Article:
When I was in seventh grade, our church youth group leader led a three week series on sex and love which concluded with him passing out “pledges” for us to sign promising to wait until we were married to have sex. They ran out before I got one so I never actually signed it.
To my young mind, “wait until you’re married to a woman” seemed like simple, easy guidance. (I didn’t, at the time, realize just how unrealistic it is: 90% of Americans have sex before marriage—even when looking at older generations or evangelical Christians.)
When I began to realize that I was attracted to guys, I had to figure out what to do with that. What is the faithful expression of these feelings and desires? Where could they lead? What is forbidden?
Regardless of your sexual orientation or gender identity, at some point we all must ask of ourselves: when, if ever, do I want to have sex?
We receive complicated messages: in society, men are told to have lots of sexual conquests, while women are supposed to remain pure (but not too withholding, otherwise they’re frigid, it’s a lose-lose predicament). Queer people are told there is something sick, sinful, perverted about our sexual desires (and gay/bi men are told there’s something dangerous about theirs). While asexual people are told there’s something broken with them for not experiencing sexual attraction at all.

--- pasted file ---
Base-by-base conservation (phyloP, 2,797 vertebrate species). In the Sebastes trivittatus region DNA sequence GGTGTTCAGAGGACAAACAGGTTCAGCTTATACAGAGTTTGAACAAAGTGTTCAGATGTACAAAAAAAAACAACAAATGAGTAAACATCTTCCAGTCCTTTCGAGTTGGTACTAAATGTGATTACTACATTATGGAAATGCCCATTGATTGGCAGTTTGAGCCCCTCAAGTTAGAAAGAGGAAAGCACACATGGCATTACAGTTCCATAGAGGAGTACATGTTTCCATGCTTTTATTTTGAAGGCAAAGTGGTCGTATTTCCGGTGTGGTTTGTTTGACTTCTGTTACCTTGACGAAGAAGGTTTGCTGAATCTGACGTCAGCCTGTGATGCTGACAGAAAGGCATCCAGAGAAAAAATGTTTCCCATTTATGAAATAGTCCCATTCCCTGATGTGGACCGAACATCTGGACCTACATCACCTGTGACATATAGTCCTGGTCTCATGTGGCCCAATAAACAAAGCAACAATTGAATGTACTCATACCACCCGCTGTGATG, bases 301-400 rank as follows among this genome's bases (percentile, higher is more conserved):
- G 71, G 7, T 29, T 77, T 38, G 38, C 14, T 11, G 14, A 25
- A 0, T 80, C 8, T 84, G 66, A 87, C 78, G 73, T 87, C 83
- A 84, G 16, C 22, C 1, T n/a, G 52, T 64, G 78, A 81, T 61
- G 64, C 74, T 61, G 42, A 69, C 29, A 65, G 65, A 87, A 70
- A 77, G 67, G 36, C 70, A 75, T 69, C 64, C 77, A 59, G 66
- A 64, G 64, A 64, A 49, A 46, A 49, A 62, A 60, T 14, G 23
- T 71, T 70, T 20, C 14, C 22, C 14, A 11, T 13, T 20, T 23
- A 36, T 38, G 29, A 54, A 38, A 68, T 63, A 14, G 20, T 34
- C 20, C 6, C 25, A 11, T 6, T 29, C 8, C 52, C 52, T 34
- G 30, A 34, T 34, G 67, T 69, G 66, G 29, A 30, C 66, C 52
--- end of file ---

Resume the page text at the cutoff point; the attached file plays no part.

Some types of Christianity act as if “the answer” is clear, simple, and easy: do not have sex until you’re heterosexually married.
But it’s not that clear, simple, or easy.
If you believe — like we do at Queer Theology — that being LGBTQ is not only “ok” but an important part of the diversity of God’s creation … then one question that comes up is “what about sex?” It’s a question we are asked over and over and over again by email, on Twitter and Tumblr, and inside Sanctuary Collective.
Some LGBTQ Christians take the entire worldview that they learned from anti-queer Christianity and just tweak it ever so slightly, deciding gay sex is ok as long as you are gay married. Is that what we should do?
Over the past 15 years, Fr. Shay and I have each wrestled with big questions about faithful sex and sexuality. We’ve read, studied, and prayed. We’ve talked with hundreds of Christians around the world about sex and sexuality. We’ve engaged in everything from celibacy to ethical sluttery. We’ve definitely messed up: hurting ourselves and others along the way. But we’ve learned so so much and we are excited to share all that with you.
This month at Queer Theology, we’re taking an unashamed look at sex and sexuality: If and when it’s ok to have sex, how to build a sexual ethic for yourself, healing from purity culture and navigating respectability politics. We’ll share how the spirit of God has moved in our lives, what has been healthy and helpful (and what hasn’t), and offer practical advice for how you can live into a healthy, life-giving, faithful sexuality. Make sure you get it all by joining our mailing list (box below).
If you have specific questions or topics that you’d like us to cover, leave them in the comments or email email@example.com.
Photo copyright Matt Kulisch Photography. All rights reserved. Used with permission.